Mr. Chichester-Clark

What has happened to the urgent Bill to implement the proposals of the Phelps Brown Report?

Mr. Peart

I cannot say precisely when it will be introduced. I replied on a previous occasion to a similar question, but there was a misunderstanding. The answer is, "Probably soon".

Mr. Blaker

Has the right hon. Gentlemen's attention been drawn to the important Report of the Select Committee on the Parliamentary Commissioner in relation to the Duccio picture affair? is he aware that that report recommends that a further Ministerial statement should be made in view of the fact that the Commissioner found that certain previous remarks made by a former President of the Board of Trade were misplaced in relation to two named members of the London Society of Art Dealers? Will such a statement he made? If so, will it be made by that former President of the Board of Trade?

Mr. Peart

The report was published only on 16th December and I know that my right hon. Friends are considering it.

Mr. Edward M. Taylor

As the Secretary of State for Scotland revealed yesterday that a record total of more than 8,000 Scottish school children, mainly in the West of Scotland, are receiving only part-time education and as that is four times the figure for last year, would the right hon. Gentleman ask the Secretary of State to make a statement on the subject as soon as we return after Christmas?

Mr. Peart

I will convey the hon. Gentleman's views to my right hon. Friend.

Mr. John Page

Would the right hon. Gentleman postpone the Second Reading of the National Superannuation and Social Insurance Bill for at least a week? As the Bill was available to hon. Members only this morning, there will be less than 24 hours for us to study the matter and have discussions with our colleagues. Does the right hon. Gentleman consider that that is sufficient time for hon. Members to consider the Bill in detail?

Mr. Peart

The hon. Gentleman must be fair. There have been many opportunities, and there will be more, for those discussions.

Mr. McMaster

Would the right hon. Gentleman undertake to ask his right hon. Friend to make a statement about the welfare of British citizens imprisoned in China who are facing another Christmas without even consular access? What progress is his right hon. Friend making in representations to the Chinese on this matter?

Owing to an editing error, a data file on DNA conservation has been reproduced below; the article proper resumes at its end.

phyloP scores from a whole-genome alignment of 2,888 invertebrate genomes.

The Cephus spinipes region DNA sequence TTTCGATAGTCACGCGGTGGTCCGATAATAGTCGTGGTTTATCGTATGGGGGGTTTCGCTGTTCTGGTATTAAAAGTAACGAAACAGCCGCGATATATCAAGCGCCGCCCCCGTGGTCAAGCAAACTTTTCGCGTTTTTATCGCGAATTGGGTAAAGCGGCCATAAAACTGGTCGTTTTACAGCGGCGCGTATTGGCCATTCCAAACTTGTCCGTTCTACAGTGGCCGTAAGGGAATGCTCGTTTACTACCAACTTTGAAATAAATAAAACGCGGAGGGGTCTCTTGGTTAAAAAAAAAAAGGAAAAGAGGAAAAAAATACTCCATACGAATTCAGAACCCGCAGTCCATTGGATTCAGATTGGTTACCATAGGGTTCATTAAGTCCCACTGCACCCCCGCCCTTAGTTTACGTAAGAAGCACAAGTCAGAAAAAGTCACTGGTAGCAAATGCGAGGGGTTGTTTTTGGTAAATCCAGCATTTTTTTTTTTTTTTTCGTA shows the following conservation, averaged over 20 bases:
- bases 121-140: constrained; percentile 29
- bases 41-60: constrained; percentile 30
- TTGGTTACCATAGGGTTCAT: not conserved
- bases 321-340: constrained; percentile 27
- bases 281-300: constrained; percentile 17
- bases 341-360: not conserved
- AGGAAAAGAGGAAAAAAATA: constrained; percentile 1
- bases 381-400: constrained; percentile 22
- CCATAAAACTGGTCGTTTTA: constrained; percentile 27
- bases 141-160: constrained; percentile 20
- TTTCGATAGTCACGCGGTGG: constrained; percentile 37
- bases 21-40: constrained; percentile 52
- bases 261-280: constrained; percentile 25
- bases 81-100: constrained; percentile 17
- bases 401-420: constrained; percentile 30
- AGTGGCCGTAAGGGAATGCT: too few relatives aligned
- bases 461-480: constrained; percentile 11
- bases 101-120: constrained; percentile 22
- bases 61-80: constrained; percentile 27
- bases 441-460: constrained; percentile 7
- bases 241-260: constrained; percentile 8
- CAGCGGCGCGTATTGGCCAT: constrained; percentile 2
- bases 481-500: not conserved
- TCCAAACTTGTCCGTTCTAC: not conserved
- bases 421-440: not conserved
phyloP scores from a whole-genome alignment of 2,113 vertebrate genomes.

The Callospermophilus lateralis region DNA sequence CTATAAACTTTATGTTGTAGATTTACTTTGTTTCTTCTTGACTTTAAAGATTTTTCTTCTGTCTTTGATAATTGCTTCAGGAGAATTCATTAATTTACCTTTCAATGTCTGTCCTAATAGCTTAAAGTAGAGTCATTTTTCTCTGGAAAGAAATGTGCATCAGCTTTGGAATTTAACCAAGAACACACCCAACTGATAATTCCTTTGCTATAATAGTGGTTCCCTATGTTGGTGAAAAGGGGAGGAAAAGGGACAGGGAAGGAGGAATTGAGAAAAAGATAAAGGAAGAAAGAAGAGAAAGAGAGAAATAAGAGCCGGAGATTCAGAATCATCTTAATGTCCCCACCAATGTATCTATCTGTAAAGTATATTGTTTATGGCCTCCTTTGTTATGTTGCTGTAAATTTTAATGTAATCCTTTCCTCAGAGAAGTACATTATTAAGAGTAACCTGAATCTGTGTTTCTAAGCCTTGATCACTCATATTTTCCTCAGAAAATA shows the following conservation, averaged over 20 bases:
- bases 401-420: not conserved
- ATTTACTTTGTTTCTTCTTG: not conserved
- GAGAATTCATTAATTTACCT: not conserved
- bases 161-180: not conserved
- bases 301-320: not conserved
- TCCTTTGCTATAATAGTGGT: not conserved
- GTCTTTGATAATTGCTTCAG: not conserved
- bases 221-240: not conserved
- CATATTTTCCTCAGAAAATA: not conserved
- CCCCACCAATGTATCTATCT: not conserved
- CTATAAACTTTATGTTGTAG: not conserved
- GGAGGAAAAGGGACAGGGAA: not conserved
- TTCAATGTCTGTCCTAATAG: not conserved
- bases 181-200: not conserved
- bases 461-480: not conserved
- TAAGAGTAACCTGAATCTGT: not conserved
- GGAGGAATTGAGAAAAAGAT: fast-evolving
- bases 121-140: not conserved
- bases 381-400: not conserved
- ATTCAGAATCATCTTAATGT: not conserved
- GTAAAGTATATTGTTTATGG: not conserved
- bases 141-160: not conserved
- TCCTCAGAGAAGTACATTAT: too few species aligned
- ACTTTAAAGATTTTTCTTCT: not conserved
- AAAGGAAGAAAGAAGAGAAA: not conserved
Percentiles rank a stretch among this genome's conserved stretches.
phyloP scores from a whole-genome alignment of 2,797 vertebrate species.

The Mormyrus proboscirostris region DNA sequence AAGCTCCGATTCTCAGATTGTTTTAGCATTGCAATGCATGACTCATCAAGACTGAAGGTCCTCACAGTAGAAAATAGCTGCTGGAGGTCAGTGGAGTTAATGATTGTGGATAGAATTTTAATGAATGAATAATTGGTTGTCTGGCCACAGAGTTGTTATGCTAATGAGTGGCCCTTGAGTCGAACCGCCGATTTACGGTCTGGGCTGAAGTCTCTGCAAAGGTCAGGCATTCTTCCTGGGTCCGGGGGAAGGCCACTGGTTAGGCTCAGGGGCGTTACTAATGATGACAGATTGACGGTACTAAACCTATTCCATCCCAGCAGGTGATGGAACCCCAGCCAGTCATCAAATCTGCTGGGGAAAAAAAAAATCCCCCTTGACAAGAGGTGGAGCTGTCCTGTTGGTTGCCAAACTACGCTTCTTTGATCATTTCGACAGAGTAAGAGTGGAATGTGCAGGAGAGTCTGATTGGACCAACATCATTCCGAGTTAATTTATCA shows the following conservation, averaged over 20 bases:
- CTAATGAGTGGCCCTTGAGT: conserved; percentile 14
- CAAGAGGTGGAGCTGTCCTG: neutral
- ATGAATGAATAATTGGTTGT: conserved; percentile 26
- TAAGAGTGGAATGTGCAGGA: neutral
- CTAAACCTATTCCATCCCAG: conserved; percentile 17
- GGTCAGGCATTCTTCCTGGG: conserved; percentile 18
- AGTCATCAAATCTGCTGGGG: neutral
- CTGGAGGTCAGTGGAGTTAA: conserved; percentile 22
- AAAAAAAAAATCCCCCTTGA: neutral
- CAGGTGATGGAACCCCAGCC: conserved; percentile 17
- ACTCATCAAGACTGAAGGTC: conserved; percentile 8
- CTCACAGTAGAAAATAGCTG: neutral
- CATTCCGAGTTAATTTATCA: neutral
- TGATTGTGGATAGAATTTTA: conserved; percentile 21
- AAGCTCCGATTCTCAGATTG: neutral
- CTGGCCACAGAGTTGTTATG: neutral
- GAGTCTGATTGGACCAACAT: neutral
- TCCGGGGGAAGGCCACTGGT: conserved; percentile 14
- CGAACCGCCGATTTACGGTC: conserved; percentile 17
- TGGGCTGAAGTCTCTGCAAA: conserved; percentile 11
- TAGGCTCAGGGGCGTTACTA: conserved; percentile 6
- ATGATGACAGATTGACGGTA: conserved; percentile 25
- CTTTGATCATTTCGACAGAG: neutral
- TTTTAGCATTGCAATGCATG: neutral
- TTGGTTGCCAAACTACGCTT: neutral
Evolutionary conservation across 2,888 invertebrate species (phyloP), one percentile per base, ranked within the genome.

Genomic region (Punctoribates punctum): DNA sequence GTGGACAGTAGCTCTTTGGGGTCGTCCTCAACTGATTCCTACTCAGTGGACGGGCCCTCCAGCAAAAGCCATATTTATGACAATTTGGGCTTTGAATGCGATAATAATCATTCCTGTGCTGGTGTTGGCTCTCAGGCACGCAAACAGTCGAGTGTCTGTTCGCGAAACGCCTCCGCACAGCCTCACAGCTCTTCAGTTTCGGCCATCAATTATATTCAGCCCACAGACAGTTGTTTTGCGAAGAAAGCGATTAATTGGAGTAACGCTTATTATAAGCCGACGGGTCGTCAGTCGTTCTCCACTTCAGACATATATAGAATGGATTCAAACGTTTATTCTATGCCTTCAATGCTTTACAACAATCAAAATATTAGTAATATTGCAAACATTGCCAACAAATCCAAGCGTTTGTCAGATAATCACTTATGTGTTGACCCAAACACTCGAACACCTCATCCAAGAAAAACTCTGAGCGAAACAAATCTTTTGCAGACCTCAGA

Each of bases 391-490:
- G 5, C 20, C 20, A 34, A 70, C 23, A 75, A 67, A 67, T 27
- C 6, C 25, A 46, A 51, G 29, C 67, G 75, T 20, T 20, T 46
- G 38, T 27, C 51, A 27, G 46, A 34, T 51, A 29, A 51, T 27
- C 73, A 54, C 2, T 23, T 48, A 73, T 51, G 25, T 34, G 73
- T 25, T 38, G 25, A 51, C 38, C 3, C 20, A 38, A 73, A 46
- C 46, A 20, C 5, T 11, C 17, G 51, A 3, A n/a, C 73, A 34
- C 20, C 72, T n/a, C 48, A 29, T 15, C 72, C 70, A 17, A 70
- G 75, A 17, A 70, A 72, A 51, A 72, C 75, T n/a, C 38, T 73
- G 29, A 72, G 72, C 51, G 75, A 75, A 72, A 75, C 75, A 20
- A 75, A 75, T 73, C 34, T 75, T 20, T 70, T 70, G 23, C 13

Mr. Peart

The Foreign Secretary will have taken note of the hon. Gentleman's questions.

Mr. Wiggin

As a result of the Government defeat on Clause 29 of the Agriculture Bill in Committee this morning, the agricultural machinery trade in particular and farmers in general will be left not knowing the intentions of the Government on this matter. Would the right hon. Gentleman therefore urge his right hon. Friend the Minister of Agriculture, Fisheries and Food to make an early statement on the Government's intentions about Part II of the Bill, if necessary to the Press?

Mr. Peart

The hon. Gentleman knows—

Mr. Michael Foot

On a point of order. Is it normal practice, Mr. Speaker, for it to be suggested in the House that the Leader of the House or other Ministers should comment on what happens in Committee upstairs? If this practice were allowed to continue, would it not lead to great confusion, especially when the monstrous suggestion is made that the Government should comment on matters occurring in Committee upstairs to the Press before the Report stage has been reached in this Chamber?

Mr. Speaker

The hon. Gentleman is perfectly right about that. Hon. Members cannot, at Business question time, ask a Minister to communicate something to the Press. It would not be in order for the Leader of the House to be asked to comment on something that has happened in Committee upstairs. However, it is in order to ask him to ask the Minister concerned to make a statement. That is the purpose of Business Question time.

Mr. Hawkins

While not pressing the Leader of the House to comment on what occurred in Committee on the Agriculture Bill, may I ask him to promise that the members of that Committee will, if not before the Christmas Recess then during it, receive a statement setting out the Government's intentions in this matter, since without such a statement the Committee will not be able to proceed with the Bill upon our return?

Mr. Peart

Mr. Speaker has just given a Ruling on this matter. I remind the hon. Gentleman that there is always the Report stage.

Dame Irene Ward

On a point of order. The Leader of the House said in reply to questions about the Committee considering the Agriculture Bill that there was always the Report stage. How can there be a Report stage on an unfinished Bill? That is a new idea. I wonder whether we could have some guidance on it.

Mr. Speaker

It is a very interesting point, but it is not a point of order.